More than 20 fugitives were located, two dozen firearms were seized, 94 criminal and traffic citations were issued and nearly 50 arrests were made after police created a task force intended to crack down on the number of shootings in Lexington.
Those figures were released Tuesday when Police Chief Ronnie Bastin, flanked by the mayor and fellow officers, discussed progress made by the Violent Crimes Task Force, which was created in October after a string of shootings that killed or injured 14 people in Lexington.
The task force worked in conjunction with all bureaus of the police department, prosecutors, the Office of the Fayette County Sheriff, the Bureau of Alcohol, Tobacco and Firearms, government officials, community leaders and residents to investigate violent crimes involving guns that occurred between Oct. 5 and Oct. 13.
Police said on Tuesday that the shootings were not random, were not the result of gang activity and were, for the most part, unrelated. The majority were drug-related.
"A number of persons are in jail who were responsible for these acts," Bastin said.
The task force completed 205 field investigations, made 47 arrests and issued 26 citations for various criminal charges and 68 citations for traffic-related offenses, said Lt. Melissa Sedlaczek, head of the police department's Community Law Enforcement Action and Responsibility unit.
Fifteen of the arrests were narcotics-related. Half of the arrests involved a firearm, she said, meaning either the person arrested was carrying a firearm or they were being questioned about a crime involving guns.
Police seized 25 guns, including two assault rifles, one a regular rifle.
One suspect committed two crimes, but in general, the shootings were "separate, isolated incidents," said Lt. James Curless.
More than 20 fugitives were located, including three who were on the sheriff's Most Wanted List, Sedlaczek said.
As police investigated the shootings, one by one, officers said they thought the victims, in most of the shootings, knew their attackers or had some type of relationship with them.
Sedlaczek said the arrests and the decrease in shootings stemmed from an influx of more officers on the street that allowed them to respond quickly to incidents that occurred during the evening. Sedlaczek said an arrest following a shooting on Nov. 4 at a Lexington night club was an example of that.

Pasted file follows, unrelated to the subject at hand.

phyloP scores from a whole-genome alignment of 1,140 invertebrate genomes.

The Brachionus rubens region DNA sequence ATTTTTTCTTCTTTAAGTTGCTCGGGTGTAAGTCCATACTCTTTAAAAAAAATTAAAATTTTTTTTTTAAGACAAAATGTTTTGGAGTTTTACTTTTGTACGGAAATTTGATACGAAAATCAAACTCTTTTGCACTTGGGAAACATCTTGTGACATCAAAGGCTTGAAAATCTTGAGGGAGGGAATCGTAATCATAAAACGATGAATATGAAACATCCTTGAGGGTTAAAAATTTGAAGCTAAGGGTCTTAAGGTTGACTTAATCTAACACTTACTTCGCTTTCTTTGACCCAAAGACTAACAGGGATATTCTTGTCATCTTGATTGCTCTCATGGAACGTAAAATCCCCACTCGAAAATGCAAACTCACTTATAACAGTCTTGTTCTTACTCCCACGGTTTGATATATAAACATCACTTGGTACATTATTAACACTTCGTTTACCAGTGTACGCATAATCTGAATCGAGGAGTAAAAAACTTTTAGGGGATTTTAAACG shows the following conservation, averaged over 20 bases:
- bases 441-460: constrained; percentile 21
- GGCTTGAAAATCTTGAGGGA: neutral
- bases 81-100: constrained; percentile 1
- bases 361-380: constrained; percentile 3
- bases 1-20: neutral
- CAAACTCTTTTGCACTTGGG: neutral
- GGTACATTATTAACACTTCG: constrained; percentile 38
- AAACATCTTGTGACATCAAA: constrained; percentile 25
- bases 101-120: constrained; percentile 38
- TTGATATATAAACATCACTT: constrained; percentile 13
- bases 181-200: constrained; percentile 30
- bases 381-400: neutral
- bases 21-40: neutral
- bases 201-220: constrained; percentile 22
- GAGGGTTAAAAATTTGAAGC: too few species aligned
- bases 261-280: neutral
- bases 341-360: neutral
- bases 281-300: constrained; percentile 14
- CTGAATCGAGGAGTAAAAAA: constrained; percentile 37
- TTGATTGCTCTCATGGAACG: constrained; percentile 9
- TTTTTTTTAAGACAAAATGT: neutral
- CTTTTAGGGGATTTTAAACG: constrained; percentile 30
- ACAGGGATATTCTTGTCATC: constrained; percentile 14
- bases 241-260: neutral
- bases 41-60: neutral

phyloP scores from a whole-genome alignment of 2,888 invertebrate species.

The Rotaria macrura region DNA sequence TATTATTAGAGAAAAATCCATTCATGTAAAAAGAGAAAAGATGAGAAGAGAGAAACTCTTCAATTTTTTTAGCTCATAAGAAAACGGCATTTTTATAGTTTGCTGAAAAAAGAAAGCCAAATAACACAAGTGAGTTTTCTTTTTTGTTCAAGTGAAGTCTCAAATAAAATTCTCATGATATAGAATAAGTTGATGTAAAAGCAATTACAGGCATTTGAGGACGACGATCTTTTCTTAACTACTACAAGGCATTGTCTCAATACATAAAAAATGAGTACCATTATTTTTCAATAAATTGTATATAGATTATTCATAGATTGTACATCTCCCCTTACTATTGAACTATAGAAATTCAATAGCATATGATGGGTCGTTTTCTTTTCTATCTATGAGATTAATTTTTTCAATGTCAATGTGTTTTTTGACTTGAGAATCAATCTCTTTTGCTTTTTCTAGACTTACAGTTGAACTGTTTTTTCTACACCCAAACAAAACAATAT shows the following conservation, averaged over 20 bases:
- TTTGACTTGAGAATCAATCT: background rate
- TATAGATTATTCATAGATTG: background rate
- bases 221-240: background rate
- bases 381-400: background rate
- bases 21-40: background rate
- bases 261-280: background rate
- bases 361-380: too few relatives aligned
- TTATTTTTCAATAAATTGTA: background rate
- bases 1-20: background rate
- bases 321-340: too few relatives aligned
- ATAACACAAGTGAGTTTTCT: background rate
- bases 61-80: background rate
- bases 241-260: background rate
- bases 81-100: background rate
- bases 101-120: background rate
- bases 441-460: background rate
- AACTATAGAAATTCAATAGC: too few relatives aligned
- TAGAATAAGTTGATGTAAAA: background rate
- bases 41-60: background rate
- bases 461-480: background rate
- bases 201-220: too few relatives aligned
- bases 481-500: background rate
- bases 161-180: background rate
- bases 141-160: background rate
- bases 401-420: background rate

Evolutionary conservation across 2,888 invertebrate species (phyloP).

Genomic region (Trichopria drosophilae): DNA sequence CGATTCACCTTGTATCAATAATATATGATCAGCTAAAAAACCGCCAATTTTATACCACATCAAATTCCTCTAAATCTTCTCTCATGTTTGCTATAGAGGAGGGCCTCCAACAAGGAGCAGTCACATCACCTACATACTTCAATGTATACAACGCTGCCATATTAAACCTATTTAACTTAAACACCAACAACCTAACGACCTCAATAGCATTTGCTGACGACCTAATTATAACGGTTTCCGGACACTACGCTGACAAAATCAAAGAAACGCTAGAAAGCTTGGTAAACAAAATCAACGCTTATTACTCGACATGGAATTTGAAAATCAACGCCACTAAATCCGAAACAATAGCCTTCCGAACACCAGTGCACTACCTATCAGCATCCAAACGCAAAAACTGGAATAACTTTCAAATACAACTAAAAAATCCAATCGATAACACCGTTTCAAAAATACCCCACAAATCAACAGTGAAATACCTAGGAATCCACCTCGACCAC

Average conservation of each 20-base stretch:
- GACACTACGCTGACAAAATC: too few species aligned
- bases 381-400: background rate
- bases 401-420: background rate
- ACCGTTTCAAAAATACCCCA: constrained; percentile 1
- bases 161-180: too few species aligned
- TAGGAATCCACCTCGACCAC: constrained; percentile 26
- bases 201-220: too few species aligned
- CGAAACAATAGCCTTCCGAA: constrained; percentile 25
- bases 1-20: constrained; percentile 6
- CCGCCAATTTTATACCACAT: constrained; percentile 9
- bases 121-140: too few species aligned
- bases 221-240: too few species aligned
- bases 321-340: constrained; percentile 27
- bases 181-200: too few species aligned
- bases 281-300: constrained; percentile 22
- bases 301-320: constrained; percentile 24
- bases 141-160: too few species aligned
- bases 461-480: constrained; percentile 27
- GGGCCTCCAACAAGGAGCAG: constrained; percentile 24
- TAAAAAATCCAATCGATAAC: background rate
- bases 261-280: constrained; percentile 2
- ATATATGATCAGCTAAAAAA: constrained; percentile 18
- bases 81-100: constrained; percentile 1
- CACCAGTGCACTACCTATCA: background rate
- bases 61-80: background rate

Police arrested Demetrius "Demetrics" Flynn shortly after the shooting and charged him with two counts of first-degree assault for allegedly shooting Jarred Allen Grider and Brooks D. Richardson outside Silks Lounge, 125 North Mill Street. Flynn was indicted on the charges last month.
Task Force members responded quickly to that shooting and were soon "able to locate and identify the suspect in that incident," she said.
Much of the success in tackling the violence was putting officers on the streets where the shootings were happening, Curless said.
With the situation under control, "meaning the folks are in jail who are responsible for a number of the acts, we will now back off some of the tactics and some of the presence in the neighborhoods," Bastin said.
To keep the violence from re-surfacing, police will remain in close contact with neighborhoods where the shootings occurred. A positive result of the increased police presence was more community support, "information and dialogue" with residents.
"We feel we have a stronger position in the community to be more aware of what is going on," he said.
Residents were reluctant to talk to police at first, fearing retaliation, Bastin said. That changed when people began to see the community's commitment, and "the commitment by the government and division of police. People did begin to come forward and we received much more information."
Mayor Jim Gray reiterated during the news conference that the shooting outside Silks Lounge was a random act, and that the decrease in gun violence in recent weeks has been the result of "a real vigorous surge of enforcement by our police in a very vigorous way."
Gray, who lives downtown, only a few blocks from where many of the shootings took place, assured Lexington residents that the city is a safe place to live.
The police may dial back their presence somewhat, Gray said, but that does not mean police are "relaxing" their vigilance.
"It means being continuously vigorous in the pursuit of any criminal activity in our city, wherever it is," he said.